First Man
Transit (Christian Petzold over)
Living the Light — Robby Müller (Claire Pijman over)
The Tree of Life World Wide Angle | July/August 2011

Confederacy of Dunces

People rarely learn from history — even, or especially, recent history. It is fact that no Terrence Malick film (with the exception of The Thin Red Line, 1998) has ever been welcomed with widespread praise or respect at the moment of its initial appearance — and yet, decades later, Badlands (1973) and Days of Heaven (1978) are regarded as unassailable masterpieces, while The New World (2006) is already on its way to re-evaluation (a process that takes about seven years, by my reckoning).
But do you think this historical lesson could possibly halt the international army of reviewers, commentators, bloggers, etc, pouncing on The Tree of Life and declaring it (I quote one veteran critic) further evidence of its director's "regrettable decline"? Nope.
I can measure my own life as a cinephile from the moment of seeing Badlands at age 14 to seeing The Tree of Life at 51. For what I remember and treasure, five times in spread-out succession over those 37 years, is this: the quite euphoric sensation, during my first viewing, of experiencing something extraordinary, alien, radically novel, impossible to fully appreciate in one sitting. A feeling of critical humility in the face of a true artist-explorer.
I have tried not to depress myself by consulting too many of the dreary, stupid things already written about The Tree of Life published online. Richard Schickel's diatribe (http://www.truthdig.com/arts_culture/item/the_tree_of_life_terrence_malick_syndrome_strikes_again_20110529/) — possibly the single most offensive piece of American film criticism I have ever read — was enough to make me unplug my Internet connection. Why must critics, at a crucial moment like this, rush like lemmings to prove themselves to be a veritable confederacy of dunces, so unworthy of the UFO (Unidentified Filmic Object) they are addressing?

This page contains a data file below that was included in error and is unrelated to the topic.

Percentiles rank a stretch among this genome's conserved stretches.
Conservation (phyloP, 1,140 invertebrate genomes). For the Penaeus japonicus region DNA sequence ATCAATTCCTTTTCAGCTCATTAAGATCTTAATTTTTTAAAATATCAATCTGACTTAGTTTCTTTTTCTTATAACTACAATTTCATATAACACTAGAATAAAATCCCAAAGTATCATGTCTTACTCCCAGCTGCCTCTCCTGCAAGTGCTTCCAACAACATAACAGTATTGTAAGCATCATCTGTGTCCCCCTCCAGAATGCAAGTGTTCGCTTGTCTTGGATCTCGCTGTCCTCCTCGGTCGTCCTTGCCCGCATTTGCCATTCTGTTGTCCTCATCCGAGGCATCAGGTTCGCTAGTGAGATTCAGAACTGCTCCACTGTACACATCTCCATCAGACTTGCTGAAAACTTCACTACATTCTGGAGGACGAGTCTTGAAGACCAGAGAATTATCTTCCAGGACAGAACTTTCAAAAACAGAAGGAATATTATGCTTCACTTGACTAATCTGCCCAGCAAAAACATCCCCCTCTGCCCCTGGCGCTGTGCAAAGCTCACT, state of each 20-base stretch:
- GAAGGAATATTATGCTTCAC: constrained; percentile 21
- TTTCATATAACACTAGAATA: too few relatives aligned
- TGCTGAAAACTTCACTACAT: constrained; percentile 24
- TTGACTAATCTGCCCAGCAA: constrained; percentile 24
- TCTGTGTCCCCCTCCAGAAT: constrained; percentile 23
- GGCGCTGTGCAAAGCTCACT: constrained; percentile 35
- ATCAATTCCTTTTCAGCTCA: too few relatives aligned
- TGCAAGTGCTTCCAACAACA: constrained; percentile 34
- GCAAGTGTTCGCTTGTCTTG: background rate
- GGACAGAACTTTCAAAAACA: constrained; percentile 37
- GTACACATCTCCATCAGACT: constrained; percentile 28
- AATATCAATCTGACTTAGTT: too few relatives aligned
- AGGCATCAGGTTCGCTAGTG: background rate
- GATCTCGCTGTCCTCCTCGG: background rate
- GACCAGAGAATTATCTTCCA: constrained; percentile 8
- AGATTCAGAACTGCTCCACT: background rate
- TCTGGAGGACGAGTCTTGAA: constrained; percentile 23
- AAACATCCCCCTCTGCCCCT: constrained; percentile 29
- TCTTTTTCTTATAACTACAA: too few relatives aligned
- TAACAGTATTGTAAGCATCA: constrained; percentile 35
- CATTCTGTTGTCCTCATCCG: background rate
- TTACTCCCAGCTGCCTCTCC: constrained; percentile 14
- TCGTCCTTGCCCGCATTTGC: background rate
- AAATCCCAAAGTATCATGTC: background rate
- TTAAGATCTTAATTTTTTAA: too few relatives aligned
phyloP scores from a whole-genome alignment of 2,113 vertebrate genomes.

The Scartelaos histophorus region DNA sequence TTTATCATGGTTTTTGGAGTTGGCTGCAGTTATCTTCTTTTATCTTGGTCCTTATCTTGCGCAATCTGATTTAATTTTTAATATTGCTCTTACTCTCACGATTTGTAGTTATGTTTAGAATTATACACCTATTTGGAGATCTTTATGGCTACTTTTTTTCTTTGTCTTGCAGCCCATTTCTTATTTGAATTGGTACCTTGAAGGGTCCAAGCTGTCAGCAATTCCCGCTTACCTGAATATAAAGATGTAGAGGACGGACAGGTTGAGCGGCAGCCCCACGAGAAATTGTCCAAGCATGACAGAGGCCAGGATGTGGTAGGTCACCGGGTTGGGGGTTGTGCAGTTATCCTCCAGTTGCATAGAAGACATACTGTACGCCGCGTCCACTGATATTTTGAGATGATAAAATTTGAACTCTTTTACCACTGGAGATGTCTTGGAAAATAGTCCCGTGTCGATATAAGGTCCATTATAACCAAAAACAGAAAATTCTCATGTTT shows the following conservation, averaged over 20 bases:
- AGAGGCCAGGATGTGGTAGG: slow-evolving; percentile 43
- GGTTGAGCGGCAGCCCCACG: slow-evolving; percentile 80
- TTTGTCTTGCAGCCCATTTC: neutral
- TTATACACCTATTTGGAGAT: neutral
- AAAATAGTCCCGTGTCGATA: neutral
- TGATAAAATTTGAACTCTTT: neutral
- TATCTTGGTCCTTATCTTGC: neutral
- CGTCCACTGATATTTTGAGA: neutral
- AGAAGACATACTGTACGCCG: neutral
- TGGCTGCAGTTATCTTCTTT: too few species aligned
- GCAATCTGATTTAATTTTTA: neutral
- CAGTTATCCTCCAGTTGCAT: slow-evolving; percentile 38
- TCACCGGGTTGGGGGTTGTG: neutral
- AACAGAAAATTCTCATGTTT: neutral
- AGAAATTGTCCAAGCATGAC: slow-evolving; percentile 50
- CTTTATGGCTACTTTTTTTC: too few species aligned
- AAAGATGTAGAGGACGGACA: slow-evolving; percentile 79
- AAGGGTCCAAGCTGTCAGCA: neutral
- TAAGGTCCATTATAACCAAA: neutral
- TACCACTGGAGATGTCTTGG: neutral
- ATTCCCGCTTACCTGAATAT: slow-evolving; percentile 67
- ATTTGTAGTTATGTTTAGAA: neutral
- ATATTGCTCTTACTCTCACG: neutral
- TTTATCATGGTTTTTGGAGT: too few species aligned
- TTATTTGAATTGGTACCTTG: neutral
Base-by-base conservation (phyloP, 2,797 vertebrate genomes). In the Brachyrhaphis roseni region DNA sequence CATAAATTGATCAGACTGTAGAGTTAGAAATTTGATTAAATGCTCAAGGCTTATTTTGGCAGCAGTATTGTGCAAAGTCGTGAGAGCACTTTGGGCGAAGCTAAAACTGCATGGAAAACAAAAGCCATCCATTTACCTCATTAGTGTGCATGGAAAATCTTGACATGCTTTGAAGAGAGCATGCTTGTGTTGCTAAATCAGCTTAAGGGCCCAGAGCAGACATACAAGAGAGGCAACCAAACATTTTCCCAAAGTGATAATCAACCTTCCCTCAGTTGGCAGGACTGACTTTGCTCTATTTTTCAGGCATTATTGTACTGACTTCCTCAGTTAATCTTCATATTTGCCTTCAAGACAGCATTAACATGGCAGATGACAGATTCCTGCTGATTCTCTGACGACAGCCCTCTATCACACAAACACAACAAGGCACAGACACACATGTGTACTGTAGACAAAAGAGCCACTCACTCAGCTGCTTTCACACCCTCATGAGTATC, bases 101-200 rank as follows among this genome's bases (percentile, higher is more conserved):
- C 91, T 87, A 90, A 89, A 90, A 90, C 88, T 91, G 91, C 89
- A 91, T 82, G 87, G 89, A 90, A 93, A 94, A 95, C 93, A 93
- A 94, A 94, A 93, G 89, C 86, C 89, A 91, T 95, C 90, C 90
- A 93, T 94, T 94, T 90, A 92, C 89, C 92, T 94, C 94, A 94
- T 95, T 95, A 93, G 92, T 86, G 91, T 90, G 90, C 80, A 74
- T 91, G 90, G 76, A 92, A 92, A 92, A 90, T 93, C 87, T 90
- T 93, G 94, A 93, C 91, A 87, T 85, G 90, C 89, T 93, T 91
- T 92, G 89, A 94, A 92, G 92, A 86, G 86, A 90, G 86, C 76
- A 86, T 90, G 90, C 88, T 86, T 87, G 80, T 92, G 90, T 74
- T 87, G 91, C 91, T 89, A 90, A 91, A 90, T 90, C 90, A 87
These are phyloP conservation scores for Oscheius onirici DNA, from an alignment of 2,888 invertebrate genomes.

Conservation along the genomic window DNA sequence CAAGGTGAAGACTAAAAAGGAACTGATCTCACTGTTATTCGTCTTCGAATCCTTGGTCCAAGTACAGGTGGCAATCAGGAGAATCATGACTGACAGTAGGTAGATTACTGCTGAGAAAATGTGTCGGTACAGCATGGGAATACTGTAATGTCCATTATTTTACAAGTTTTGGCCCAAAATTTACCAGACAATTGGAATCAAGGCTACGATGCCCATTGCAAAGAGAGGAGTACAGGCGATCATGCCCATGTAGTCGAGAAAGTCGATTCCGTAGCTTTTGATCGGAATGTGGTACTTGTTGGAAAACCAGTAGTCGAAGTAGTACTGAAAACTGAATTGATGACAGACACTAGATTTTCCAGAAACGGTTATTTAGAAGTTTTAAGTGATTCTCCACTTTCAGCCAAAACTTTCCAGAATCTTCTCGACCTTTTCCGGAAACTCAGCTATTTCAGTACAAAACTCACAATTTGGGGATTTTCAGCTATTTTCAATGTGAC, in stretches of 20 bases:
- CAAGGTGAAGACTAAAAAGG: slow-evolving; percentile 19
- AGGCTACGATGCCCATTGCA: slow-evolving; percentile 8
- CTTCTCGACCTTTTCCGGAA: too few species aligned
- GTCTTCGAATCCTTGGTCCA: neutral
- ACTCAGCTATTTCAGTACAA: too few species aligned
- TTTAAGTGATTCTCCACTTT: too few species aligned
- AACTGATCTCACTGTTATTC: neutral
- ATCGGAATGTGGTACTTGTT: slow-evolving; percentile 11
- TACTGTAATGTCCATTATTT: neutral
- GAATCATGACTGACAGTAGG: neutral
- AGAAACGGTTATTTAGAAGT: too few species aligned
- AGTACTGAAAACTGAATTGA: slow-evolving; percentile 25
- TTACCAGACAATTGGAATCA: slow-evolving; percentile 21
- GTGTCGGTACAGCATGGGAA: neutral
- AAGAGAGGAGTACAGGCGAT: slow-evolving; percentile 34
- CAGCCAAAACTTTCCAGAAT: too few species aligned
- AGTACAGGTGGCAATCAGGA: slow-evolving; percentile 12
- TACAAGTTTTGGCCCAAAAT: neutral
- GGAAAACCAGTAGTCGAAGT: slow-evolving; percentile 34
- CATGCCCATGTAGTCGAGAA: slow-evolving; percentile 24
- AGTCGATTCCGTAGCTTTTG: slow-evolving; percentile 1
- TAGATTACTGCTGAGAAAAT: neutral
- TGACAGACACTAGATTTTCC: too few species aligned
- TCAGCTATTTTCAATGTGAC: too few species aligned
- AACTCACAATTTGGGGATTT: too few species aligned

Not much that is particularly sensible or sensitive has yet been said about The Tree of Life. Hopefully the insights will come. In the meantime, we witness the repetition of a tired old spectacle, delivered with pugilistic glee: the film is trashed for failing to be the kind of film that it does not try to be for a single instant. It is judged against a spurious norm that is utterly conventional and retrograde, completely out of step with everything new happening in this film, and in contemporary cinema in general.
So we are told that the story is hard to follow, that the characters are not easily identifiable, that the editing and camerawork are formless, that there is no psychology/personality, that the actors have nothing to work with, that the cosmic apparitions have nothing to do with the human plotline... and we are told that the whole thing is one big New Age cliché, that the dinosaurs are silly, that the images of creation are pretentious, that the voice-overs are 'straining for significance' and delivering banal messages... And of course, many critics (being, in their fantasies, such superior filmmakers to Malick) indulge their vision of a taut little family-movie 40 minutes shorter and so much clearer...
Here's another history lesson or three. It wasn't too clear who all the characters were zipping by in Bresson's Balthazar, either. Spiritual-surreal visions abound in Tarkovsky's films. Victor Erice also starts out with simple clichés of family life, the better to explore and transform them. Agnès Varda has her own New Age-y beach scenes. And The Tree of Life plays better in your head if you put in a double-bill with Claire Denis' The Intruder rather than The Curious Case of Benjamin Button.

Adrian Martin

cover van De Filmkrant